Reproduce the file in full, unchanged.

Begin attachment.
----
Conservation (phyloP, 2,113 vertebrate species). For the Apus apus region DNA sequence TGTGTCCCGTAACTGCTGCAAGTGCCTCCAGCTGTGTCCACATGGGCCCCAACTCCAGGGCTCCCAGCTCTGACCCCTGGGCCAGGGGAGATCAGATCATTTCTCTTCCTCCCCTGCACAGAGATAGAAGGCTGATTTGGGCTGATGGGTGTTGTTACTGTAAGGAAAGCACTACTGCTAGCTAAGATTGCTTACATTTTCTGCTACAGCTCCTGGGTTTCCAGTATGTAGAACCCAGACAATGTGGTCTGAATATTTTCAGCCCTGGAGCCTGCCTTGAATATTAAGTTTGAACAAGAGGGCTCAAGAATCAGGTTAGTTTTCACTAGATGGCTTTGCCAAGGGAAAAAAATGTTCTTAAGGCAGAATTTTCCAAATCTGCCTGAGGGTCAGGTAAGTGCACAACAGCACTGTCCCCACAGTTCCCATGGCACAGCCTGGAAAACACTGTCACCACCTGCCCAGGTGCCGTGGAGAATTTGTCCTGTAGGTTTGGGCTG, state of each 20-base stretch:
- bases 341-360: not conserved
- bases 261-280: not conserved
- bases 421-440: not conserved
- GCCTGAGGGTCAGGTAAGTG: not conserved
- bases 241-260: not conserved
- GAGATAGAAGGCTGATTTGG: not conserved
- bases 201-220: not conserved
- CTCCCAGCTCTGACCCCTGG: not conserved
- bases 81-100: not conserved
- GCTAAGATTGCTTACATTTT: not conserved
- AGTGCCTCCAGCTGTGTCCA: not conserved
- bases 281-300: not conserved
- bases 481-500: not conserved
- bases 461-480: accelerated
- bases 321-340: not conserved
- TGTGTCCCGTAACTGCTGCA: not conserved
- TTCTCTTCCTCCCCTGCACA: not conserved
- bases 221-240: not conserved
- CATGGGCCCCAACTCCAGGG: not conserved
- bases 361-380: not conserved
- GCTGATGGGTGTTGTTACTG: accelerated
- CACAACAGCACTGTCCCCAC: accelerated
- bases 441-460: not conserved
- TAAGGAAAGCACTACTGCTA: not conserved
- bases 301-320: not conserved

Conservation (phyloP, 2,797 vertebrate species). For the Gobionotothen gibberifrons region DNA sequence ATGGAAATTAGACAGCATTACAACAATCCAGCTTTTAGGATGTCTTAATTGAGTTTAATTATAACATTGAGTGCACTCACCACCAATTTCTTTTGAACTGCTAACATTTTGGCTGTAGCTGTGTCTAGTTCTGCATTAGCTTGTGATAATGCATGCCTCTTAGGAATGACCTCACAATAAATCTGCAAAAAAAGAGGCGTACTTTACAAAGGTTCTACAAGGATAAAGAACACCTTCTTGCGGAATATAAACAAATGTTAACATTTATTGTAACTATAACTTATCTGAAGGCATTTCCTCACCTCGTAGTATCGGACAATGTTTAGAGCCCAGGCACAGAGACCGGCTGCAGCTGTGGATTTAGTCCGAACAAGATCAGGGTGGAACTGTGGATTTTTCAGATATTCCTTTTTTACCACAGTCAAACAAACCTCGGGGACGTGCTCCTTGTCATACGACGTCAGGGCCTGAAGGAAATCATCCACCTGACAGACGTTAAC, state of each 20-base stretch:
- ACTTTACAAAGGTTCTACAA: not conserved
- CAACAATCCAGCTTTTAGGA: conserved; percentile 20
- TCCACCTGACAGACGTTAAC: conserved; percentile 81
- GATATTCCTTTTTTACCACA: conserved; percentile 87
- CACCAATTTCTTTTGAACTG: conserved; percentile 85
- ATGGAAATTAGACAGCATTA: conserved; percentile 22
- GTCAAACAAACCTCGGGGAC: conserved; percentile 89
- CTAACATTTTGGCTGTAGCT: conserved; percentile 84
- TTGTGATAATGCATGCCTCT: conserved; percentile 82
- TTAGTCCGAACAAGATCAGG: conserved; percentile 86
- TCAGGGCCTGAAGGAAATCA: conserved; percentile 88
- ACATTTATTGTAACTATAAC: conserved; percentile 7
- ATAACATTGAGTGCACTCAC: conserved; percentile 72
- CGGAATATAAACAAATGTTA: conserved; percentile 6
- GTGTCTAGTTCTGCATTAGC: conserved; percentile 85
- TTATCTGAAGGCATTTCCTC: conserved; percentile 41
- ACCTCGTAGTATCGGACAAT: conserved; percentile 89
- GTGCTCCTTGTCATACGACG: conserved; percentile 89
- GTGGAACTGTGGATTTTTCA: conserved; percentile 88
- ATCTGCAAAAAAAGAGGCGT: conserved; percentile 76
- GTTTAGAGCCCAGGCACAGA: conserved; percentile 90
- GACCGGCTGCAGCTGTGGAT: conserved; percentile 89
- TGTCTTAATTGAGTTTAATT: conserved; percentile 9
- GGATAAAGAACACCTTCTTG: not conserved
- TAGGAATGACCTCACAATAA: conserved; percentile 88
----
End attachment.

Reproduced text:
Conservation (phyloP, 2,113 vertebrate species). For the Apus apus region DNA sequence TGTGTCCCGTAACTGCTGCAAGTGCCTCCAGCTGTGTCCACATGGGCCCCAACTCCAGGGCTCCCAGCTCTGACCCCTGGGCCAGGGGAGATCAGATCATTTCTCTTCCTCCCCTGCACAGAGATAGAAGGCTGATTTGGGCTGATGGGTGTTGTTACTGTAAGGAAAGCACTACTGCTAGCTAAGATTGCTTACATTTTCTGCTACAGCTCCTGGGTTTCCAGTATGTAGAACCCAGACAATGTGGTCTGAATATTTTCAGCCCTGGAGCCTGCCTTGAATATTAAGTTTGAACAAGAGGGCTCAAGAATCAGGTTAGTTTTCACTAGATGGCTTTGCCAAGGGAAAAAAATGTTCTTAAGGCAGAATTTTCCAAATCTGCCTGAGGGTCAGGTAAGTGCACAACAGCACTGTCCCCACAGTTCCCATGGCACAGCCTGGAAAACACTGTCACCACCTGCCCAGGTGCCGTGGAGAATTTGTCCTGTAGGTTTGGGCTG, state of each 20-base stretch:
- bases 341-360: not conserved
- bases 261-280: not conserved
- bases 421-440: not conserved
- GCCTGAGGGTCAGGTAAGTG: not conserved
- bases 241-260: not conserved
- GAGATAGAAGGCTGATTTGG: not conserved
- bases 201-220: not conserved
- CTCCCAGCTCTGACCCCTGG: not conserved
- bases 81-100: not conserved
- GCTAAGATTGCTTACATTTT: not conserved
- AGTGCCTCCAGCTGTGTCCA: not conserved
- bases 281-300: not conserved
- bases 481-500: not conserved
- bases 461-480: accelerated
- bases 321-340: not conserved
- TGTGTCCCGTAACTGCTGCA: not conserved
- TTCTCTTCCTCCCCTGCACA: not conserved
- bases 221-240: not conserved
- CATGGGCCCCAACTCCAGGG: not conserved
- bases 361-380: not conserved
- GCTGATGGGTGTTGTTACTG: accelerated
- CACAACAGCACTGTCCCCAC: accelerated
- bases 441-460: not conserved
- TAAGGAAAGCACTACTGCTA: not conserved
- bases 301-320: not conserved

Conservation (phyloP, 2,797 vertebrate species). For the Gobionotothen gibberifrons region DNA sequence ATGGAAATTAGACAGCATTACAACAATCCAGCTTTTAGGATGTCTTAATTGAGTTTAATTATAACATTGAGTGCACTCACCACCAATTTCTTTTGAACTGCTAACATTTTGGCTGTAGCTGTGTCTAGTTCTGCATTAGCTTGTGATAATGCATGCCTCTTAGGAATGACCTCACAATAAATCTGCAAAAAAAGAGGCGTACTTTACAAAGGTTCTACAAGGATAAAGAACACCTTCTTGCGGAATATAAACAAATGTTAACATTTATTGTAACTATAACTTATCTGAAGGCATTTCCTCACCTCGTAGTATCGGACAATGTTTAGAGCCCAGGCACAGAGACCGGCTGCAGCTGTGGATTTAGTCCGAACAAGATCAGGGTGGAACTGTGGATTTTTCAGATATTCCTTTTTTACCACAGTCAAACAAACCTCGGGGACGTGCTCCTTGTCATACGACGTCAGGGCCTGAAGGAAATCATCCACCTGACAGACGTTAAC, state of each 20-base stretch:
- ACTTTACAAAGGTTCTACAA: not conserved
- CAACAATCCAGCTTTTAGGA: conserved; percentile 20
- TCCACCTGACAGACGTTAAC: conserved; percentile 81
- GATATTCCTTTTTTACCACA: conserved; percentile 87
- CACCAATTTCTTTTGAACTG: conserved; percentile 85
- ATGGAAATTAGACAGCATTA: conserved; percentile 22
- GTCAAACAAACCTCGGGGAC: conserved; percentile 89
- CTAACATTTTGGCTGTAGCT: conserved; percentile 84
- TTGTGATAATGCATGCCTCT: conserved; percentile 82
- TTAGTCCGAACAAGATCAGG: conserved; percentile 86
- TCAGGGCCTGAAGGAAATCA: conserved; percentile 88
- ACATTTATTGTAACTATAAC: conserved; percentile 7
- ATAACATTGAGTGCACTCAC: conserved; percentile 72
- CGGAATATAAACAAATGTTA: conserved; percentile 6
- GTGTCTAGTTCTGCATTAGC: conserved; percentile 85
- TTATCTGAAGGCATTTCCTC: conserved; percentile 41
- ACCTCGTAGTATCGGACAAT: conserved; percentile 89
- GTGCTCCTTGTCATACGACG: conserved; percentile 89
- GTGGAACTGTGGATTTTTCA: conserved; percentile 88
- ATCTGCAAAAAAAGAGGCGT: conserved; percentile 76
- GTTTAGAGCCCAGGCACAGA: conserved; percentile 90
- GACCGGCTGCAGCTGTGGAT: conserved; percentile 89
- TGTCTTAATTGAGTTTAATT: conserved; percentile 9
- GGATAAAGAACACCTTCTTG: not conserved
- TAGGAATGACCTCACAATAA: conserved; percentile 88